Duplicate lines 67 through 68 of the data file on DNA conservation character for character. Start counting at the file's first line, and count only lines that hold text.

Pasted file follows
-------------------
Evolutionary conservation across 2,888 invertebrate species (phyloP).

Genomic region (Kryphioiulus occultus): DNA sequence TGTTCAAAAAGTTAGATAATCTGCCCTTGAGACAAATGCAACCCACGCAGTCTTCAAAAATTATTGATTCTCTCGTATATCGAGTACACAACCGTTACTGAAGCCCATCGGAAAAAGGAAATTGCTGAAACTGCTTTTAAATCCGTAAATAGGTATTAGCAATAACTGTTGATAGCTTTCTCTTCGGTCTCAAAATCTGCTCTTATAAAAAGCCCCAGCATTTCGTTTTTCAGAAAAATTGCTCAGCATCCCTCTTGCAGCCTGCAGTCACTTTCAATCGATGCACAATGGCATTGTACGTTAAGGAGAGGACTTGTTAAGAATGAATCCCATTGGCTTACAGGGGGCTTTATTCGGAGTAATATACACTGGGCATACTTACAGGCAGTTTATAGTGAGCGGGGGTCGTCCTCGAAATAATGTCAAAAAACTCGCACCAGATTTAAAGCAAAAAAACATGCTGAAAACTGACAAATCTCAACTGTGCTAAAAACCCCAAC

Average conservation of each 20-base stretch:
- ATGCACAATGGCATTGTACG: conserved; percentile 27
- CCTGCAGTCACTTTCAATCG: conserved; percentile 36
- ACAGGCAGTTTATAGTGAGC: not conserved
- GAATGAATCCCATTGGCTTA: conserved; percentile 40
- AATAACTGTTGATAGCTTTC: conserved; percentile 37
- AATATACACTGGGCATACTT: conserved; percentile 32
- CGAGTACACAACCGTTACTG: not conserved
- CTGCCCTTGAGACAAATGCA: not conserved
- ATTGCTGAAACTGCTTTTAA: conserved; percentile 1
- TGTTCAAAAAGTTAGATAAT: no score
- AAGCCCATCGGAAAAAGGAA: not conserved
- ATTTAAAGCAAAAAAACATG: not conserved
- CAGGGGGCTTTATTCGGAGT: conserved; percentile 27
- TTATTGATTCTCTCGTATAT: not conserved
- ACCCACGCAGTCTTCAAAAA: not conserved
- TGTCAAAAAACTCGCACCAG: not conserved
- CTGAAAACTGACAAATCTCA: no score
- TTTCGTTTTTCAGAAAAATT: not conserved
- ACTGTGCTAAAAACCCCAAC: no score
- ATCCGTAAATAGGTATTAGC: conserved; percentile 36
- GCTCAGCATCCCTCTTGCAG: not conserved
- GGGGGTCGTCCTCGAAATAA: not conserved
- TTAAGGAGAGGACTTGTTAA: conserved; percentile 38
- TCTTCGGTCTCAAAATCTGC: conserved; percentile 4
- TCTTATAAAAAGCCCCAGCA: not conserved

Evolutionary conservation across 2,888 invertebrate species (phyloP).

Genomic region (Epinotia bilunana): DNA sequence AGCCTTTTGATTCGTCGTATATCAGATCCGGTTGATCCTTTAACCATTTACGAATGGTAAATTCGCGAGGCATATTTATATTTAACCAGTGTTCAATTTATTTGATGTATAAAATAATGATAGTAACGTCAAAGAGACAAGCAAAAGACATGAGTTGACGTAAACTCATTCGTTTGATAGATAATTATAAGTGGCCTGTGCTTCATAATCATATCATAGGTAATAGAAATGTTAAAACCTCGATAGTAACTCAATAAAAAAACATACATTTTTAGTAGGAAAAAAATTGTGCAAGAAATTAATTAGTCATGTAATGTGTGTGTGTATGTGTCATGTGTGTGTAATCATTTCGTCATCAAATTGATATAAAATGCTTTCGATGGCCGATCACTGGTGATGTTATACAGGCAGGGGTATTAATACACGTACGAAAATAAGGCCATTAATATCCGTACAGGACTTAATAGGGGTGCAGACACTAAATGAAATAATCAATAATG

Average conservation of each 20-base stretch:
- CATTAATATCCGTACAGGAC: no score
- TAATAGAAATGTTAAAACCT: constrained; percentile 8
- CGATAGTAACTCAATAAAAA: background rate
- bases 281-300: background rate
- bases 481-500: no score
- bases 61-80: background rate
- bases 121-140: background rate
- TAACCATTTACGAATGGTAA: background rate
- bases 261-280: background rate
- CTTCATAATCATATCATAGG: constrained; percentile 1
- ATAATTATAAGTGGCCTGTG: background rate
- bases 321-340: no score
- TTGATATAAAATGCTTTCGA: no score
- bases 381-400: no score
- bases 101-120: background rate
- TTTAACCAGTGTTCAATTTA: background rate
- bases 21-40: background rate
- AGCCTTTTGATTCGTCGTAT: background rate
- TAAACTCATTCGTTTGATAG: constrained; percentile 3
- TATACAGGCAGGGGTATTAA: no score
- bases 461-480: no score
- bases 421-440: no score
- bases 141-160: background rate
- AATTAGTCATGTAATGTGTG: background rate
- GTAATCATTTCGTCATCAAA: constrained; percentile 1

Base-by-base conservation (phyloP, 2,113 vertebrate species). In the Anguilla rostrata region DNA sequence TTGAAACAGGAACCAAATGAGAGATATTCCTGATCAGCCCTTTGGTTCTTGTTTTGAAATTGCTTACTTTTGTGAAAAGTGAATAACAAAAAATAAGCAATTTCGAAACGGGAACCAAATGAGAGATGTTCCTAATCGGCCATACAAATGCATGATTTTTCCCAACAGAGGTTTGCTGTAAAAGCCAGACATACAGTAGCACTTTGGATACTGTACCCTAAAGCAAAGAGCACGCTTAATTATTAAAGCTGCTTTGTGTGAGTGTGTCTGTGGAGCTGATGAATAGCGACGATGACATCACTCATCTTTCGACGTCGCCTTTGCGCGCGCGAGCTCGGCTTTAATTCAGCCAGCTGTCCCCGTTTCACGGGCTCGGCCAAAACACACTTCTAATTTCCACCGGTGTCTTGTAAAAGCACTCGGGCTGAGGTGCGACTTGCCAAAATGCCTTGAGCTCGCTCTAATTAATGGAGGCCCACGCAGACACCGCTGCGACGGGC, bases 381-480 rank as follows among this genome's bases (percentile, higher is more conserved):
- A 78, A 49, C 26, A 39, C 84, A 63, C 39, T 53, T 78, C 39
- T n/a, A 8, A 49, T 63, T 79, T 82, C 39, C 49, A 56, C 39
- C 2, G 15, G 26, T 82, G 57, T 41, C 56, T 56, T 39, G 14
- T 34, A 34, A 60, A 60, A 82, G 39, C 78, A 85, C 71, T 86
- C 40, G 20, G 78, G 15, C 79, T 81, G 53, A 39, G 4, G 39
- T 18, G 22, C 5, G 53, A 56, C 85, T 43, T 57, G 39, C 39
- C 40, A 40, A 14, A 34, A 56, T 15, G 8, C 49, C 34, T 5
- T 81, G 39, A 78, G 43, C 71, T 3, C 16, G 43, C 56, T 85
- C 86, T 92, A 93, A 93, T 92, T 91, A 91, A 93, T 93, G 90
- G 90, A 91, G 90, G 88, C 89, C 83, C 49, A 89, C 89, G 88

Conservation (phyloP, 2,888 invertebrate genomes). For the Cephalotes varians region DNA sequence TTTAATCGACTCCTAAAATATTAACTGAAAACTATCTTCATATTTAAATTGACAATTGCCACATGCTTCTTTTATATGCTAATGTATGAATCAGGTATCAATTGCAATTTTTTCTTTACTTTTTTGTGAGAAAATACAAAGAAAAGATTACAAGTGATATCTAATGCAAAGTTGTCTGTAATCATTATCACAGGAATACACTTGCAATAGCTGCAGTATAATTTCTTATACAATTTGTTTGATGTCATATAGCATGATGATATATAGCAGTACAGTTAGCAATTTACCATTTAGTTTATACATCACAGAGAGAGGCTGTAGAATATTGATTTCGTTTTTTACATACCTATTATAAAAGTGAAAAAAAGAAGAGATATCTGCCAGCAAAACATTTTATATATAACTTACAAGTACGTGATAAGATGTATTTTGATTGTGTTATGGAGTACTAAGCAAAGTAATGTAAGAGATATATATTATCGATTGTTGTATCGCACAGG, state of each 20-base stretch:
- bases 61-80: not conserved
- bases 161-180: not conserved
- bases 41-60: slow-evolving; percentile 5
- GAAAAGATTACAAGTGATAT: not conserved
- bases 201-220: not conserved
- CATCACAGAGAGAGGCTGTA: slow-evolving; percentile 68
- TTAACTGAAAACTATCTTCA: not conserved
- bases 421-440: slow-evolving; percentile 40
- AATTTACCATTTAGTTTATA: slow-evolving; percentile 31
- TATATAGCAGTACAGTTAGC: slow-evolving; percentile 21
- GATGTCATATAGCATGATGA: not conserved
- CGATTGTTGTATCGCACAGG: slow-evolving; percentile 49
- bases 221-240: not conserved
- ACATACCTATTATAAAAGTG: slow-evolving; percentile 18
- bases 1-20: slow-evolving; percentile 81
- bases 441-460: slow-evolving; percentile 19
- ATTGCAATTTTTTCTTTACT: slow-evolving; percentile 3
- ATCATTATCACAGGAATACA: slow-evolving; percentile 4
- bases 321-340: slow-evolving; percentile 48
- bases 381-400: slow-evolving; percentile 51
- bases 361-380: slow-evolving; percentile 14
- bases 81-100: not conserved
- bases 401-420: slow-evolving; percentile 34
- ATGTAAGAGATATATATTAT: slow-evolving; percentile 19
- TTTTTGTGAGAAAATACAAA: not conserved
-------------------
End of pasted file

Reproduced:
- G 90, A 91, G 90, G 88, C 89, C 83, C 49, A 89, C 89, G 88

Conservation (phyloP, 2,888 invertebrate genomes). For the Cephalotes varians region DNA sequence TTTAATCGACTCCTAAAATATTAACTGAAAACTATCTTCATATTTAAATTGACAATTGCCACATGCTTCTTTTATATGCTAATGTATGAATCAGGTATCAATTGCAATTTTTTCTTTACTTTTTTGTGAGAAAATACAAAGAAAAGATTACAAGTGATATCTAATGCAAAGTTGTCTGTAATCATTATCACAGGAATACACTTGCAATAGCTGCAGTATAATTTCTTATACAATTTGTTTGATGTCATATAGCATGATGATATATAGCAGTACAGTTAGCAATTTACCATTTAGTTTATACATCACAGAGAGAGGCTGTAGAATATTGATTTCGTTTTTTACATACCTATTATAAAAGTGAAAAAAAGAAGAGATATCTGCCAGCAAAACATTTTATATATAACTTACAAGTACGTGATAAGATGTATTTTGATTGTGTTATGGAGTACTAAGCAAAGTAATGTAAGAGATATATATTATCGATTGTTGTATCGCACAGG, state of each 20-base stretch: